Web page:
- Baby Bedding Set- Baby bedding sets are adorable. It's true. I dragged my husband all over this town to find a bedding set that was pink and brown with flowers. (I had a dream about it!) Ever since then, the unusable baby comforter has served as a constant reminder of the ridiculousness of that purchase. It's true that babies do need a bed, a sheet, and some blankets. What they don't need is a comforter that would likely suffocate them, a matching light switch cover, a matching trashcan, and coordinating wall decals.
- Diaper Genie- Whose idea was this? No one needs a garbage bag snake of rotting diapers in their bedroom. Instead of a diaper genie, keep a small trashcan that can be emptied frequently. Or, just walk all of your diapers to your regular ol' trashcan.
- Designer Baby Clothing- Designer baby clothes can be downright irresistible. I'm ashamed to admit that I bought tiny dresses with delicate embroidery, authentic-looking miniature baby loafers, and coordinating outfits with matching shirts, pants, leg warmers, and hats. However, paying $40 or $50 for a pint-sized outfit is rarely a good idea, especially when a similar outfit can be found at a garage sale or on eBay for a fraction of the price. I honestly can't think of anything that depreciates faster than new baby clothes. Unfortunately, I didn't realize that until after the fact.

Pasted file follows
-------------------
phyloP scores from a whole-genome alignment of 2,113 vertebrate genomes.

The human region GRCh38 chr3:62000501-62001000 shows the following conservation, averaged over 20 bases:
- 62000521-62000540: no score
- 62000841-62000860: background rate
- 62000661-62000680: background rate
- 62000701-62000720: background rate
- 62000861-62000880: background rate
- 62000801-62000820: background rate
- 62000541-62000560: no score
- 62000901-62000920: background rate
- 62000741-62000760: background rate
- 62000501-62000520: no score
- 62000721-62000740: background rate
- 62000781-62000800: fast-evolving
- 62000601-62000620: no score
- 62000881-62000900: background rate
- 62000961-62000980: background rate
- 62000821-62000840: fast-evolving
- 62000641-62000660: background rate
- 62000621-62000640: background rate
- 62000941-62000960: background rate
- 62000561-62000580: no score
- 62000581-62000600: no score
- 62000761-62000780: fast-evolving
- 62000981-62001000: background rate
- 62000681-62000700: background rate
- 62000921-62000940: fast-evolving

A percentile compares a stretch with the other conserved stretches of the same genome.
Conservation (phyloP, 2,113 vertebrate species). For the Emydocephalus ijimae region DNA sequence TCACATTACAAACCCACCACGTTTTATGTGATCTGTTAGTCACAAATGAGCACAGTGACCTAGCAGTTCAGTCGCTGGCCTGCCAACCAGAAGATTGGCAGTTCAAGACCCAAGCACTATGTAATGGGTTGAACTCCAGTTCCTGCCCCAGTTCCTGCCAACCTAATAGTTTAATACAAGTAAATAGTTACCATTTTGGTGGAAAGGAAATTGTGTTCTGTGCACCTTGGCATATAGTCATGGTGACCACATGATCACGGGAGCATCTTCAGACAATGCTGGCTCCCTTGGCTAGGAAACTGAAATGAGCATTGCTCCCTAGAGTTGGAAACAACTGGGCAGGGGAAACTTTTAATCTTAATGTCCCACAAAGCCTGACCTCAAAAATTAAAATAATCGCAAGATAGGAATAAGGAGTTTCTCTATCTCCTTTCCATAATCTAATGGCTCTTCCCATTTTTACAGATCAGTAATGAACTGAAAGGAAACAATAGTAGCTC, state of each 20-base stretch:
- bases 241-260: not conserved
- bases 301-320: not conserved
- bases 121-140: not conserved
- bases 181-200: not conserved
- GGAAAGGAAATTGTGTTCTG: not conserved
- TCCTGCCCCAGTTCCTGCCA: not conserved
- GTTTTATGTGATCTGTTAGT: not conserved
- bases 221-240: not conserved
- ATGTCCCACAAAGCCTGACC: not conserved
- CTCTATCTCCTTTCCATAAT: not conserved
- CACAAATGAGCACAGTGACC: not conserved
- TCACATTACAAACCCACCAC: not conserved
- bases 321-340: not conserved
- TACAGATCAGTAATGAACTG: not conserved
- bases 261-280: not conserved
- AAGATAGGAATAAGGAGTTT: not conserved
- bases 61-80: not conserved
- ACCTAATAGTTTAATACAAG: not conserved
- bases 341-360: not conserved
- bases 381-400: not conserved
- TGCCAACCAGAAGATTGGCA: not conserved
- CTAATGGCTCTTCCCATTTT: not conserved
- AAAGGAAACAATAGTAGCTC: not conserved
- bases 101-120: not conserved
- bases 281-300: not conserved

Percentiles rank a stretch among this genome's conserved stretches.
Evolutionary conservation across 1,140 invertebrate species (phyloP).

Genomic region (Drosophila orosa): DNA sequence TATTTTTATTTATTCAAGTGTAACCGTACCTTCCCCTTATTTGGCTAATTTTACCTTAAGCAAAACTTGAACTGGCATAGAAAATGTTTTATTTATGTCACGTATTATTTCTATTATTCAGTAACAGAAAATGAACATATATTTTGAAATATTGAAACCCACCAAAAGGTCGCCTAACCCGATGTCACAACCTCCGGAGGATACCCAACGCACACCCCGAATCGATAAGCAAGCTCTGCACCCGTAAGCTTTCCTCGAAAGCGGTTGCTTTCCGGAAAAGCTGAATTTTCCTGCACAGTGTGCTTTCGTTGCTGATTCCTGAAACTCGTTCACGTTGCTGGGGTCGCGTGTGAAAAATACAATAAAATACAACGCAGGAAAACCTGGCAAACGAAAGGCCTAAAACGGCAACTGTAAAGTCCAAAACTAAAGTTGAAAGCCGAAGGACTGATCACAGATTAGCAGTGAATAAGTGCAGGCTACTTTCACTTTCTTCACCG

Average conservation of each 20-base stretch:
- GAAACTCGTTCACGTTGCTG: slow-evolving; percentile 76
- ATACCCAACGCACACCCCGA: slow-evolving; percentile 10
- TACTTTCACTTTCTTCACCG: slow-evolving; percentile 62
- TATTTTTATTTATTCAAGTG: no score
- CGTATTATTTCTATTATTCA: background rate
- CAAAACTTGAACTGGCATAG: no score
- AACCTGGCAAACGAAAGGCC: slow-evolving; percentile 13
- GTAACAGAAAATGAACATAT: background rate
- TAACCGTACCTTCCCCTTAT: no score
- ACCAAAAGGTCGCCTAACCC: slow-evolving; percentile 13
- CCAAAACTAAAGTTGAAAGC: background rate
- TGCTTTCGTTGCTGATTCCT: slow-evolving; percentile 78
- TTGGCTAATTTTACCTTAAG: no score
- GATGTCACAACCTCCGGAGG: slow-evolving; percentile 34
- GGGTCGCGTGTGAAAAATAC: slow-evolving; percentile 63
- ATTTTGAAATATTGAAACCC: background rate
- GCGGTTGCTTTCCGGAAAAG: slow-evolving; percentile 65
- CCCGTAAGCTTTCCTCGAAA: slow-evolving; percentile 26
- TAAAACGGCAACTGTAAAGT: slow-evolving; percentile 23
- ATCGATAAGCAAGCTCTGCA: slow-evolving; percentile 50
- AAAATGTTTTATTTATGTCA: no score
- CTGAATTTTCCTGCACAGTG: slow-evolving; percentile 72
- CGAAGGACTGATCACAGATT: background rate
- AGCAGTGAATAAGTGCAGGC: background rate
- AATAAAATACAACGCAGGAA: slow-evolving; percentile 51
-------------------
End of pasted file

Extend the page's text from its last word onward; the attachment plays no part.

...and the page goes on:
- Shopping Cart Cover- Yes, I received a beautiful shopping cart cover at my baby shower. Unfortunately, I didn't remember to bring it to the store with me a single time. Not once. Sadly, I sold it for $5 in my garage sale this summer. A shopping cart cover may sound like a good idea but it doesn't work that well if you can never remember to bring it with you. Oh, and by the way, my kid's butts never fell off after sitting in the metal shopping cart for the duration of each trip. Yours won't either.
- Changing Table- A changing table can come in handy if you actually use it. However, most people I know change their baby's diaper on the floor. Actually, I think the floor makes a much better changing table since there's no chance of your baby falling off the side. But since baby furniture manufacturers can't sell you your own floor, they created baby changing tables. Hint: You don't have to buy one.